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Tom Tully was born in Glasgow and grew up in Reading as a supporter of Newcastle United. After leaving school he did his National Service in the RAF as a telephonist, and then worked as a clerical officer in the civil service and as a tally man, and gained a diploma in writing for children, all the while trying to write freelance. Finally, aged 25, he sold a Buck Rogers story.

He was a prolific writer for Fleetway/IPC, beginning in the early 1960s. His earliest notable work was Roman epic "Heros the Spartan", drawn by Frank Bellamy, in the original Eagle in 1962-1964. The lead writer on Roy of the Rovers from 1974 to 1993, Tully was the go-to guy for sports strips for numerous titles, and also wrote WWII aviation strip "Johnny Red" for Battle Picture Weekly in the 1970s. He was known for his ability to spin out a serial.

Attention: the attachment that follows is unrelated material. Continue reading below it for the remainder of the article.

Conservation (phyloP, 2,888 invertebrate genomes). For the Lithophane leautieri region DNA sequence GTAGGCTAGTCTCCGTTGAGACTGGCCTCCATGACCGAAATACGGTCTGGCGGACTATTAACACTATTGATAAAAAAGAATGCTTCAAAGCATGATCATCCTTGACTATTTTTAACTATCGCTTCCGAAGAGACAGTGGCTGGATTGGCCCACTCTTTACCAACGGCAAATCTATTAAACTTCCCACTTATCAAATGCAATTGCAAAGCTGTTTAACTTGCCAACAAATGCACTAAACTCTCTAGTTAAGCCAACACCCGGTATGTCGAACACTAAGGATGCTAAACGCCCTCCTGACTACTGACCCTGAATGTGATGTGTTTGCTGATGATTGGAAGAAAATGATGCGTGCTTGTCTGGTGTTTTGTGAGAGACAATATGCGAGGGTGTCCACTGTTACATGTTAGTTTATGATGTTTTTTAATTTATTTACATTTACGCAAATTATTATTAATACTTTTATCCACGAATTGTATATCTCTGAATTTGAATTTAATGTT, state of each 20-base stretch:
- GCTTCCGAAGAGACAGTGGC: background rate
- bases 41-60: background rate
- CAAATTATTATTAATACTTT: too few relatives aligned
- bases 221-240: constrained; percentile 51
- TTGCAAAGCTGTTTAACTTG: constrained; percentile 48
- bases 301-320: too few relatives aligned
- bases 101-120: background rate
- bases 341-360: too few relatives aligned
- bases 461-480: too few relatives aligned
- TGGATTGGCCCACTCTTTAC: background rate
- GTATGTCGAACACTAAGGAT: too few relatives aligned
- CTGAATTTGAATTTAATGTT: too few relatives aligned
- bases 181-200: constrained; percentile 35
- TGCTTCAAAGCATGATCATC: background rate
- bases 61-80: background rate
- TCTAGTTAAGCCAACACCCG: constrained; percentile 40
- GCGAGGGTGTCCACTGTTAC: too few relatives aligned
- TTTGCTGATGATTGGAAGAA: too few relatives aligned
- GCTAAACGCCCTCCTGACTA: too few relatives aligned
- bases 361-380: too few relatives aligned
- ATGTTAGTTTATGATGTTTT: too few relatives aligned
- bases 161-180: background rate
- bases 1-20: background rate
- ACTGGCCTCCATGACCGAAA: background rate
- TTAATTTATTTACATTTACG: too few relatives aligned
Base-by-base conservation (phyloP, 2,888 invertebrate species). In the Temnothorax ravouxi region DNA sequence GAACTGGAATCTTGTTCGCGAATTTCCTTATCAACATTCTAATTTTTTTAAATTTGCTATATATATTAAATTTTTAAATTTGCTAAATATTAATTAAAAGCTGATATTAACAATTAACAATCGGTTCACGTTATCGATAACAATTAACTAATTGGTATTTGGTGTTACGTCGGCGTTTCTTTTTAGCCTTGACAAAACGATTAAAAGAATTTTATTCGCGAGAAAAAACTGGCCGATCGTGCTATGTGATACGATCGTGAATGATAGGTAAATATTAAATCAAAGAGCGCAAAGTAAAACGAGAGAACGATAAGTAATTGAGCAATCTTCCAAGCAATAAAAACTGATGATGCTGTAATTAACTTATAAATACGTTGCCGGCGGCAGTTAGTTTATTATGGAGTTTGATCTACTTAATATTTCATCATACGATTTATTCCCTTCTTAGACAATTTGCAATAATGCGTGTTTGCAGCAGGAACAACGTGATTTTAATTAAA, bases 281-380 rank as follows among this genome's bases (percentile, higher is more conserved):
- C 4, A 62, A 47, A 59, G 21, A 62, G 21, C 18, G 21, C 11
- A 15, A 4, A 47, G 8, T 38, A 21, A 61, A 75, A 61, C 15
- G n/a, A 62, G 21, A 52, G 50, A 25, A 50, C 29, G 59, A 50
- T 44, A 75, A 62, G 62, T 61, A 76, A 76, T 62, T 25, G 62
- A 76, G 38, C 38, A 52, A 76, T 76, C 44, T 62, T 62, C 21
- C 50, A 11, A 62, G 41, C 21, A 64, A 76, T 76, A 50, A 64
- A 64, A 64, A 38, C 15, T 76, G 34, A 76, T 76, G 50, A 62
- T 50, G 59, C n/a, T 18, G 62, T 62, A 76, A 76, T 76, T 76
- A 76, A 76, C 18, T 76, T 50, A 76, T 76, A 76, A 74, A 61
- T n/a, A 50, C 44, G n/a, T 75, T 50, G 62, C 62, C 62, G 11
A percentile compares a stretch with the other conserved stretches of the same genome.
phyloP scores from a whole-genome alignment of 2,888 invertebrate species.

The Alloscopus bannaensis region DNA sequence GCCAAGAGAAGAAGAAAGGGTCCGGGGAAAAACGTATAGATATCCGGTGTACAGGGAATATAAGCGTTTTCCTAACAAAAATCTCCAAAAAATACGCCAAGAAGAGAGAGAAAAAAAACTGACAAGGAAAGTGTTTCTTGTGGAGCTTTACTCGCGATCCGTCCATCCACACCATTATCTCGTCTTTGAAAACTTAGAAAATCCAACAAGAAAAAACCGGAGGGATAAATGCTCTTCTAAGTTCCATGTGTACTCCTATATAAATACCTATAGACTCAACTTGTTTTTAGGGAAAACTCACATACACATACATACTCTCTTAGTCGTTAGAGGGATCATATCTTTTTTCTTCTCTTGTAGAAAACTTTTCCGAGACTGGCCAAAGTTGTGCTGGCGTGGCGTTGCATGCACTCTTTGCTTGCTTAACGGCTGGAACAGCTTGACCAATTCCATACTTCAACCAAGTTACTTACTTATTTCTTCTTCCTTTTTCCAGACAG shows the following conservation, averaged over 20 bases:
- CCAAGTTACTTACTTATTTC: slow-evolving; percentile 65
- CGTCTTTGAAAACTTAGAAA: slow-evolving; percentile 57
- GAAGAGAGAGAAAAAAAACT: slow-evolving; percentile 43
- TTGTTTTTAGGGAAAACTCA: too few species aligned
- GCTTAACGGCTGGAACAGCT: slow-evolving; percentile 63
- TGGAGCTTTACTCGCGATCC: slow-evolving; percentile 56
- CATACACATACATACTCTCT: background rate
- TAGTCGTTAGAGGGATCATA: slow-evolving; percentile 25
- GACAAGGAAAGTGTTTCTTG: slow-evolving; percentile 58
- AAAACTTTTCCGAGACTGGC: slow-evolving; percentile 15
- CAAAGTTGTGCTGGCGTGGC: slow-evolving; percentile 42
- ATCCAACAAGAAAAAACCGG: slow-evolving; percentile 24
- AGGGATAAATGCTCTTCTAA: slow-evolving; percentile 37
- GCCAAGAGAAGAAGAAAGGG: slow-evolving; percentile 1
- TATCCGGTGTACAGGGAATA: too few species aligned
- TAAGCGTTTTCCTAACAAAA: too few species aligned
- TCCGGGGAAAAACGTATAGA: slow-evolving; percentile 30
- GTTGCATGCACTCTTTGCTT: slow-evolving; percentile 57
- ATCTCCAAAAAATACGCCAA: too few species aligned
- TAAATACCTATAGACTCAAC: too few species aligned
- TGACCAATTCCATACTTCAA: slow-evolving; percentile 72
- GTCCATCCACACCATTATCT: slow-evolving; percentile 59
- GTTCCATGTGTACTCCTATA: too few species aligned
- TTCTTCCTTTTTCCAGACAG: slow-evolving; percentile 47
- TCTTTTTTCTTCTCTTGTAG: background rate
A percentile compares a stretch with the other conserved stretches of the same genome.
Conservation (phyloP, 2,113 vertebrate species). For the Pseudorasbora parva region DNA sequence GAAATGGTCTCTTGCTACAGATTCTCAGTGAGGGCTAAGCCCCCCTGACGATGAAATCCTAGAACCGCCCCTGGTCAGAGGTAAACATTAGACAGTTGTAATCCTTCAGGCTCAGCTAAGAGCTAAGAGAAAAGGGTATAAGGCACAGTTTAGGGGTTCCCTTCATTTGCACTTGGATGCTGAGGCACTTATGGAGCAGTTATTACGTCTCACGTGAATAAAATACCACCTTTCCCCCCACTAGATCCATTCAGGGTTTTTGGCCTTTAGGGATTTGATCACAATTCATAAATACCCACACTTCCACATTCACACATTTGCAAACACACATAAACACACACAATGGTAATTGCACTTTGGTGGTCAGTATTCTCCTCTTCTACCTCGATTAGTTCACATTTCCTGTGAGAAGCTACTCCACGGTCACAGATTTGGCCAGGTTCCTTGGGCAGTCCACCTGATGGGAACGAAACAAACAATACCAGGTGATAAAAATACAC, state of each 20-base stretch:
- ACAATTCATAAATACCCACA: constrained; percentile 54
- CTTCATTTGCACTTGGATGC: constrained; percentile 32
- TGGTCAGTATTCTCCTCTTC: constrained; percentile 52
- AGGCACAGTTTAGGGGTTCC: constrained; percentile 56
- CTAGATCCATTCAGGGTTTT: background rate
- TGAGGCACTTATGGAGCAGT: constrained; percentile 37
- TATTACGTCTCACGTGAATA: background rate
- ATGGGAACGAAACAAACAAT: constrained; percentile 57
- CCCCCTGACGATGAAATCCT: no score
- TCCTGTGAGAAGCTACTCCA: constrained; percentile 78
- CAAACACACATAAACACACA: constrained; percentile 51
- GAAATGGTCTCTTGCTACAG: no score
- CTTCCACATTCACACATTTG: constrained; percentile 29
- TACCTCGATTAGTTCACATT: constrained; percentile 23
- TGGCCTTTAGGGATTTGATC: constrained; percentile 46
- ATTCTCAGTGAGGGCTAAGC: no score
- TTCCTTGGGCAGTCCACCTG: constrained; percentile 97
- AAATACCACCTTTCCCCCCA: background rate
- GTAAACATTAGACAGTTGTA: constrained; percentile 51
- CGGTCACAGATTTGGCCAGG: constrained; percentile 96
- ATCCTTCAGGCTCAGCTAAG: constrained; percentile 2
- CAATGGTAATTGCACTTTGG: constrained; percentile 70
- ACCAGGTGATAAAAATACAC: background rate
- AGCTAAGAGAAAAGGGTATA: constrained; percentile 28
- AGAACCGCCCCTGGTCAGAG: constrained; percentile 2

Among the strips he wrote were:

After the closure of Roy of the Rovers Tully left the comics industry and ran a pub, the Farrier's Arms, in Pewsey, Wiltshire, and later moved to another pub near Devizes.


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